How to Lower Your Pipeline Cost
With the current tough economic climate and challenging 2010-15 price settlement, water companies and contractors are under increased pressure to find opportunities to lower pipeline costs, which form a major part of their capital expenditure.
As material costs can contribute to a significant part of the pipeline costs, there is an increased temptation for to opt for the cheapest pipe. There are, however, opportunities for designers to reduce costs without compromising on quality.
The past 40 years have demonstrated that, time and again, polyethylene delivers the best value in comparison with other pipeline materials. The attributes that make PE systems the most cost-effective material have been discussed at length in other articles and can be summarised as follows:
♦ Lifetime (in excess of 100 years)
♦ Absence of corrosion
♦ No lining to deteriorate
♦ Fewer leaks, cracks and failures
♦ Joint welds stronger than the pipe itself
♦ Pipes absorb stress caused by ground settlement
♦ Jointing options (without anchor blocks)
♦ Light and flexible for easier handling
♦ Long pipe lengths handled by excavator – fewer joints
♦ Narrower trenches
♦ Trenches closed quicker
♦ Compatibility with no-dig methods
♦ Smooth bore maximises flow and reduces fouling
♦ Consistent pressure and flow characteristics
♦ Minimal maintenance
As demonstrated in the Whole Life Costing Model, for larger sizes, PE not only has lower initial costs than traditional pipe materials, it also has lower cost when all project life costs are taken into account, including future operation, maintenance and repair.
Specify Realistic Pressure
With PE, one of the key opportunities for designers to reduce costs lies in the greater strength of pipes produced using modern grades of PE100 high performance polyethylene. Compared to earlier materials, PE100 allows pipes to achieve their required pressure ratings with a thinner pipe wall (higher SDR). The reduction in the weight of material reduces the installed cost and increases productivity by making it more economic to transport and easier to handle on site.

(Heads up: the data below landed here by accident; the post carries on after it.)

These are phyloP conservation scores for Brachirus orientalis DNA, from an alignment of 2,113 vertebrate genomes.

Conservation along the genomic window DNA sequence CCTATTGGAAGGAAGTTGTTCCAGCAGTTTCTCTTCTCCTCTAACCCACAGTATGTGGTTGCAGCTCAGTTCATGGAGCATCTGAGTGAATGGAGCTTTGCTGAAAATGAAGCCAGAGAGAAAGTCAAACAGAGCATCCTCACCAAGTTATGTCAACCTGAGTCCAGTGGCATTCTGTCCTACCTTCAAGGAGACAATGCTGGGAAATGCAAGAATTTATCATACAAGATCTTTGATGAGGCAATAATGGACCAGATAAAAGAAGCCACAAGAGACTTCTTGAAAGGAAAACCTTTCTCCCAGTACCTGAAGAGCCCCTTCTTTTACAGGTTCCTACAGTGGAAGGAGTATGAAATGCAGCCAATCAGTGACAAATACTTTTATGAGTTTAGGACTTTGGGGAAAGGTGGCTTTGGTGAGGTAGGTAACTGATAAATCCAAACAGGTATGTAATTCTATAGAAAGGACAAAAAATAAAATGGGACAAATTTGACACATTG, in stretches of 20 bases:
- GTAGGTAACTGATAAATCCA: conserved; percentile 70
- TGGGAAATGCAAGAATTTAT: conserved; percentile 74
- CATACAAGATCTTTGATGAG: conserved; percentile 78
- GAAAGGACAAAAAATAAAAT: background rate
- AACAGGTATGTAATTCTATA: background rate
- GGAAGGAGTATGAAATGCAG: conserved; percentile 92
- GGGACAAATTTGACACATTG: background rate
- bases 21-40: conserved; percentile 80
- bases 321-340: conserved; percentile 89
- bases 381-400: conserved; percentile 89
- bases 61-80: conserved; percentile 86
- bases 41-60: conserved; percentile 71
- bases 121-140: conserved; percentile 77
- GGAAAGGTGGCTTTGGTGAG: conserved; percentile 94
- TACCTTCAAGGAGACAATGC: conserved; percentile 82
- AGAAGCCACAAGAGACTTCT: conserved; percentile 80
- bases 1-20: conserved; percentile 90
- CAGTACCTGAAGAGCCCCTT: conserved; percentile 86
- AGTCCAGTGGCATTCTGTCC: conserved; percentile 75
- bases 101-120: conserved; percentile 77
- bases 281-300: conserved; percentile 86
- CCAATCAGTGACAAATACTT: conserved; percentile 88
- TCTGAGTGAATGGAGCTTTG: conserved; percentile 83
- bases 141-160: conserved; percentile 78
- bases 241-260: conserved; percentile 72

Significant savings can be achieved by specifying the pipeline for the realistic pressures expected and not simply by adopting a ‘one size fits all’ approach. Polyethylene’s strength is its flexibility and toughness, making it extremely adaptable to ground conditions. The pressure ratings of PE100 pipes include generous and realistic safety factors, designed to comfortably cope with pressure surges of twice the steady state pressure without any detriment.
Additionally, flow efficiency does not degrade over time with the polyethylene remaining smooth throughout its life; this means that unlike cement-lined pipes, increased pumping energy is not required over time, saving money and the environment. The philosophy ‘value from optimum pressure’ can be applied to ensure that the most cost effective design and supply solutions are implemented for capital schemes, leading to major savings.
Varying diameters and wall thickness can make substantial savings. For example, the use of SDR21 8Bar pipes as a standard on capital schemes could provide savings in the order of 20% over thicker-wall SDR17 10bar pipes. Similarly, choosing SDR21 and SDR17 in place of SDR11 produces savings of 45% and 30%, respectively.
Get Advice from a Manufacturer
As a manufacturer, PARSETHYLENE PE Pipe Systems offers advice to pipeline designers to help them optimise design, specifying the most efficient and cost effective pipeline configuration possible. In addition, our technical staff is able to provide assistance throughout design, construction and commissioning. Water engineers will benefit from a long record of innovation and over 100 years of expertise in the development of plastic piping.
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